Notes: Things clearing up for Johnson
After surgery, Meyer feeling good; Haren dons new number
PHOENIX -- The A's have something of a history when it comes to strange Spring Training ailments; Rich Harden's alarm-clock shoulder issue of two years ago jumps immediately to mind.Last year, it was first baseman Dan Johnson's turn. A bottle of suntan lotion essentially turned his sophomore season into a nightmare. Late in the spring, Johnson was trying to protect himself from another day in the Arizona sun when a crusty nozzle set in motion a series of events that led to a midseason demotion and an offseason consulting with vision experts. "You know how when you have an old bottle of hairspray, the nozzle gets clogged and you get a stream shooting out instead of the spray [of mist]?" Johnson said Friday at Oakland's Papago Park complex. "That's what happened, and it shot straight into my eye." From that point on, Johnson's right eye was never quite right. It was dry and blurry, requiring him to frequently blink in an effort to reset his focus. He was given drops, but they provided only temporary relief. So after the 2006 season came to an end, he went in search of more answers. What he found out was that his own answers -- the ones he'd been giving doctors -- were part of the problem. What he thought was blurred vision was eventually diagnosed as double vision. "It's like going to the doctor and telling him my arm hurts when it's actually my leg," Johnson said. Once the proper diagnosis was made, Johnson started a therapy routine that typically takes 10 months to complete. Only he had to cram it into two weeks. "It's like running a marathon with your eyes," he said. "It's hard to explain, but it really makes your eyes tired." Johnson isn't ready to say the problem is entirely solved yet, but he remains encouraged by his progress. "It's a process," he said. "So far, so good." Meyer on the mend: Since coming to Oakland in the 2004 Tim Hudson trade with Atlanta, lefty Dan Meyer hasn't looked anything like the top prospect he was hyped as.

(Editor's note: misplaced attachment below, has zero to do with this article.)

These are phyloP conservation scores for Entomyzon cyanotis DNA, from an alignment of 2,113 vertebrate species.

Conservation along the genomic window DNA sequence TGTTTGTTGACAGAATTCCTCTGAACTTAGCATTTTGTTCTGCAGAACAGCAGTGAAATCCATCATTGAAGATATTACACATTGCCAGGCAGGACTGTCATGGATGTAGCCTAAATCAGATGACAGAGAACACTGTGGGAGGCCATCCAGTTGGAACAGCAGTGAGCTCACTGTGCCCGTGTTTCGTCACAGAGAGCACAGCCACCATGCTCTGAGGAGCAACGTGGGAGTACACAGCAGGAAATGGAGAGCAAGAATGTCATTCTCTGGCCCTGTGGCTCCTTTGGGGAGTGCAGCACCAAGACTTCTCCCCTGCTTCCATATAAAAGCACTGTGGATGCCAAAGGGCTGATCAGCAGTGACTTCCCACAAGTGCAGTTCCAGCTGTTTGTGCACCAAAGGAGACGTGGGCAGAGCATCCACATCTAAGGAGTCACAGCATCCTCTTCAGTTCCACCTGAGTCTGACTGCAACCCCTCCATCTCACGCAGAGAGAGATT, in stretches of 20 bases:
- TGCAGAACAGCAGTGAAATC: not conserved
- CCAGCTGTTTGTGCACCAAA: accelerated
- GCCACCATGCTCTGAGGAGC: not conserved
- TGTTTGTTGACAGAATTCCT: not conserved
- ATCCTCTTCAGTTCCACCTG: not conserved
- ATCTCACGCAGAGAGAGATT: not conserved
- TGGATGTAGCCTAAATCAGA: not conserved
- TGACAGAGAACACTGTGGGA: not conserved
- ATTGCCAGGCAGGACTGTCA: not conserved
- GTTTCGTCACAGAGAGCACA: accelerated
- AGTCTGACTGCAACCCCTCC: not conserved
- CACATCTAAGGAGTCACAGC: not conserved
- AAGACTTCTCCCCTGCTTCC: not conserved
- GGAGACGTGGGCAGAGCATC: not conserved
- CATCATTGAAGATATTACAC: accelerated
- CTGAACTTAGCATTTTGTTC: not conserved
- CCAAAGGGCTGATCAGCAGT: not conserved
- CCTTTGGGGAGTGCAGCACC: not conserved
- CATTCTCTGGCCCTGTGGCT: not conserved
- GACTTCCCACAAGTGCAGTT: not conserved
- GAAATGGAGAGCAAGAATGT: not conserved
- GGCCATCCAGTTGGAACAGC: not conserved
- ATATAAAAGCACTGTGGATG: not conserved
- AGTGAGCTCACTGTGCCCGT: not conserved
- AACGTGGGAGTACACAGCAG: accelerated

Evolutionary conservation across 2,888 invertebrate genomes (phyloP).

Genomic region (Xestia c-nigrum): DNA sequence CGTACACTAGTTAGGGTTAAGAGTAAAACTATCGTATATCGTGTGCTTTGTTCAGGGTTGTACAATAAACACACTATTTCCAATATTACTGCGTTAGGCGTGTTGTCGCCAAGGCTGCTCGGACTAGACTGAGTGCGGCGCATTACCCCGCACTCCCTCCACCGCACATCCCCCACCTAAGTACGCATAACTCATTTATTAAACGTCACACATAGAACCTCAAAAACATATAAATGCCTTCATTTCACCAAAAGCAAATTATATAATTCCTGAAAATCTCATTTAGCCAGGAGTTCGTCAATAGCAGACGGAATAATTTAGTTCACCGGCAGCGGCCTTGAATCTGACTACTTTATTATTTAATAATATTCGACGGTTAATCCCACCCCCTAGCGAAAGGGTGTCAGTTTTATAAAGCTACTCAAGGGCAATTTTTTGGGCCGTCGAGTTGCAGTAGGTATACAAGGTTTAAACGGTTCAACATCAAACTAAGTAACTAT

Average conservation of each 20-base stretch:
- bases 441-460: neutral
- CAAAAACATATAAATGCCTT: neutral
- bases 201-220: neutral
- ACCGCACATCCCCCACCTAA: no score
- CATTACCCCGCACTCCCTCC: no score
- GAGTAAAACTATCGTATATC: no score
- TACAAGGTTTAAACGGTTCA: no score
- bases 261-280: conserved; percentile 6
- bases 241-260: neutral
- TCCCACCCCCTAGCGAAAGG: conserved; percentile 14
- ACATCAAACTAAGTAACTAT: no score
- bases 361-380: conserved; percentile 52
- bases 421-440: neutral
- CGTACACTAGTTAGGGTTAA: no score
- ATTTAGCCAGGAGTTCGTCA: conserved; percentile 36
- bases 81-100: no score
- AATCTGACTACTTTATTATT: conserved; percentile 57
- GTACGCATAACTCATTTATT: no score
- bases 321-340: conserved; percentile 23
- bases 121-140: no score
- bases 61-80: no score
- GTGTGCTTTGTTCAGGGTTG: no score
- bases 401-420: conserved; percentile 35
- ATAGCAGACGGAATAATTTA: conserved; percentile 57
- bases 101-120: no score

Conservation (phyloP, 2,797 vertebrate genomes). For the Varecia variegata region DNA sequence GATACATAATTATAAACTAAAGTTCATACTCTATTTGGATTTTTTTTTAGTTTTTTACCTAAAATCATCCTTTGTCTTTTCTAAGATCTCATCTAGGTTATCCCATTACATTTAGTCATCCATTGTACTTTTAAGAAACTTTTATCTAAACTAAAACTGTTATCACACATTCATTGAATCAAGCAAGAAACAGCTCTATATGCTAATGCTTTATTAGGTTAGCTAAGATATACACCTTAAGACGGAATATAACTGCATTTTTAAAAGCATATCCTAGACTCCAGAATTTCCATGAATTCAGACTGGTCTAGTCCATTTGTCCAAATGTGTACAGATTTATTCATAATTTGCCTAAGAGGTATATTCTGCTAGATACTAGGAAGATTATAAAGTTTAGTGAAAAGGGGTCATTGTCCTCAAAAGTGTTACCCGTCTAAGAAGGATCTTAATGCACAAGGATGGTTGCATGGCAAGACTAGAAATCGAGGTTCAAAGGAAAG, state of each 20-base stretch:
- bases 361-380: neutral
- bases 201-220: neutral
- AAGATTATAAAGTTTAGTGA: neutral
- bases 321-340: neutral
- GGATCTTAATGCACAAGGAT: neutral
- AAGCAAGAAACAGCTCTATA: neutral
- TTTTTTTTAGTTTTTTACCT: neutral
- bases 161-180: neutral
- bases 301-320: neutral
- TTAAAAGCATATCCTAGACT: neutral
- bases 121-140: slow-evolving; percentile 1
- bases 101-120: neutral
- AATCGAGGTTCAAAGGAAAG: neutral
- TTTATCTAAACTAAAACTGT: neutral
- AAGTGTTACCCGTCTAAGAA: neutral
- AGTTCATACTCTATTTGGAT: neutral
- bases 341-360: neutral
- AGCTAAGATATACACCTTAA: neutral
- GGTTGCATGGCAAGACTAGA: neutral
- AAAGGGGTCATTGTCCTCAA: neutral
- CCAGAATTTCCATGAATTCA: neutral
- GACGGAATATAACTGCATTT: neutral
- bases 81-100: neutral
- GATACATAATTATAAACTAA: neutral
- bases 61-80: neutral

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Mychael Urban is a national writer for MLB.com. This story was not subject to the approval of Major League Baseball or its clubs.